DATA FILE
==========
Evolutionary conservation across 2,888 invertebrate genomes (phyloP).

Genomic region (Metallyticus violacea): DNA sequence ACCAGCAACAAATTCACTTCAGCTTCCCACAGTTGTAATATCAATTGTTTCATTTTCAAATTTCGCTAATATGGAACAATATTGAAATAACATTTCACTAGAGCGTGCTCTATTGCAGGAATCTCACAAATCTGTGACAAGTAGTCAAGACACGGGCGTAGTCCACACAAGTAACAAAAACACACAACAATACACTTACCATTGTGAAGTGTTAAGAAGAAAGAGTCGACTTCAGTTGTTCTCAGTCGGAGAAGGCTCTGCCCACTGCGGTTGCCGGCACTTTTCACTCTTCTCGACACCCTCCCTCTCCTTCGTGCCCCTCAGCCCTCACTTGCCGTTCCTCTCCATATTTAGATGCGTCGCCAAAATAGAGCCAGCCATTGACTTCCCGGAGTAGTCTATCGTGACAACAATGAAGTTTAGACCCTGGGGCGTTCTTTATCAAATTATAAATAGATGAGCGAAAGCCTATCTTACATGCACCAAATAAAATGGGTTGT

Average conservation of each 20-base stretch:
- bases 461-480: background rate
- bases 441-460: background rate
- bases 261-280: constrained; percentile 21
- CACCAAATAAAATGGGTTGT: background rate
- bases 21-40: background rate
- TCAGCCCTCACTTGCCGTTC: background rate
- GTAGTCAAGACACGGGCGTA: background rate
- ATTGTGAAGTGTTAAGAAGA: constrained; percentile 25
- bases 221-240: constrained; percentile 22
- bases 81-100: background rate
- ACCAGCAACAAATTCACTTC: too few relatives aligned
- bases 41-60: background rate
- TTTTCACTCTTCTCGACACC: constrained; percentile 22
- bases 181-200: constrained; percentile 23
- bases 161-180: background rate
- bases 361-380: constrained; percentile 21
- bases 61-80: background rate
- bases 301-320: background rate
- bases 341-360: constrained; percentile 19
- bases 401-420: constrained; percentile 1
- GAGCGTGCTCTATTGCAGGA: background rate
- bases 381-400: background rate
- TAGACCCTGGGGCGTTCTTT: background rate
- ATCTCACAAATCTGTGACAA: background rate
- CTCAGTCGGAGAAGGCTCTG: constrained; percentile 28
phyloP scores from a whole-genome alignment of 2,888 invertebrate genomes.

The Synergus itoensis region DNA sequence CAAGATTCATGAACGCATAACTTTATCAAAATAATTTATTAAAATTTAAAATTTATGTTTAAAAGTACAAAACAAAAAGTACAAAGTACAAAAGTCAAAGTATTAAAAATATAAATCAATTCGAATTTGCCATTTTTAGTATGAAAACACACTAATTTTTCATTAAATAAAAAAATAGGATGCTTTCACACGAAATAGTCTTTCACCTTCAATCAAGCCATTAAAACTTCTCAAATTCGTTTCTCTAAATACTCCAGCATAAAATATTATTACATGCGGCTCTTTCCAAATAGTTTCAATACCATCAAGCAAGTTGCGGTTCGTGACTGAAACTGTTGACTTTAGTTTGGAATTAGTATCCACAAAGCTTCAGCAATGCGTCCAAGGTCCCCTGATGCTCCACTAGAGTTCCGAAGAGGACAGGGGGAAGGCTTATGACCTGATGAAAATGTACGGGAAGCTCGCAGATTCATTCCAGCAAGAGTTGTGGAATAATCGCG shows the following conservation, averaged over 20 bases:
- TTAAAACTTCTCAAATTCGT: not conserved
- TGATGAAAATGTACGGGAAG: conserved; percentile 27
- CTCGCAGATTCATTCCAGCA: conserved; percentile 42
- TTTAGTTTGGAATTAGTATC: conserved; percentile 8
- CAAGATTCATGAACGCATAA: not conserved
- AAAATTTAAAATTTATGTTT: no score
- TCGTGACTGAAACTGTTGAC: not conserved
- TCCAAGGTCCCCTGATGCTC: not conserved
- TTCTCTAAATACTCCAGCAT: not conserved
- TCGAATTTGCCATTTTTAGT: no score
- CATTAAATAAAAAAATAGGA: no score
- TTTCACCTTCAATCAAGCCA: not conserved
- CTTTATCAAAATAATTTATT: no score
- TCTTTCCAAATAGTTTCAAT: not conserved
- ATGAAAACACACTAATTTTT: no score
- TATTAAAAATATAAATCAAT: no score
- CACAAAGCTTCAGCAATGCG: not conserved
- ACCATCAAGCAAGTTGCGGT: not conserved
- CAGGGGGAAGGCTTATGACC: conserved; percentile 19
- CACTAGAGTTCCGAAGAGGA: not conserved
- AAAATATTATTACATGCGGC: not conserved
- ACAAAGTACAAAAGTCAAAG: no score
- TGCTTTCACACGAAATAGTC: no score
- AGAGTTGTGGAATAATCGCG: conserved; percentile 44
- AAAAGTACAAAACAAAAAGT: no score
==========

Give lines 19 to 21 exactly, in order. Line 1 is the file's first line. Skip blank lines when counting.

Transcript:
- bases 361-380: constrained; percentile 21
- bases 61-80: background rate
- bases 301-320: background rate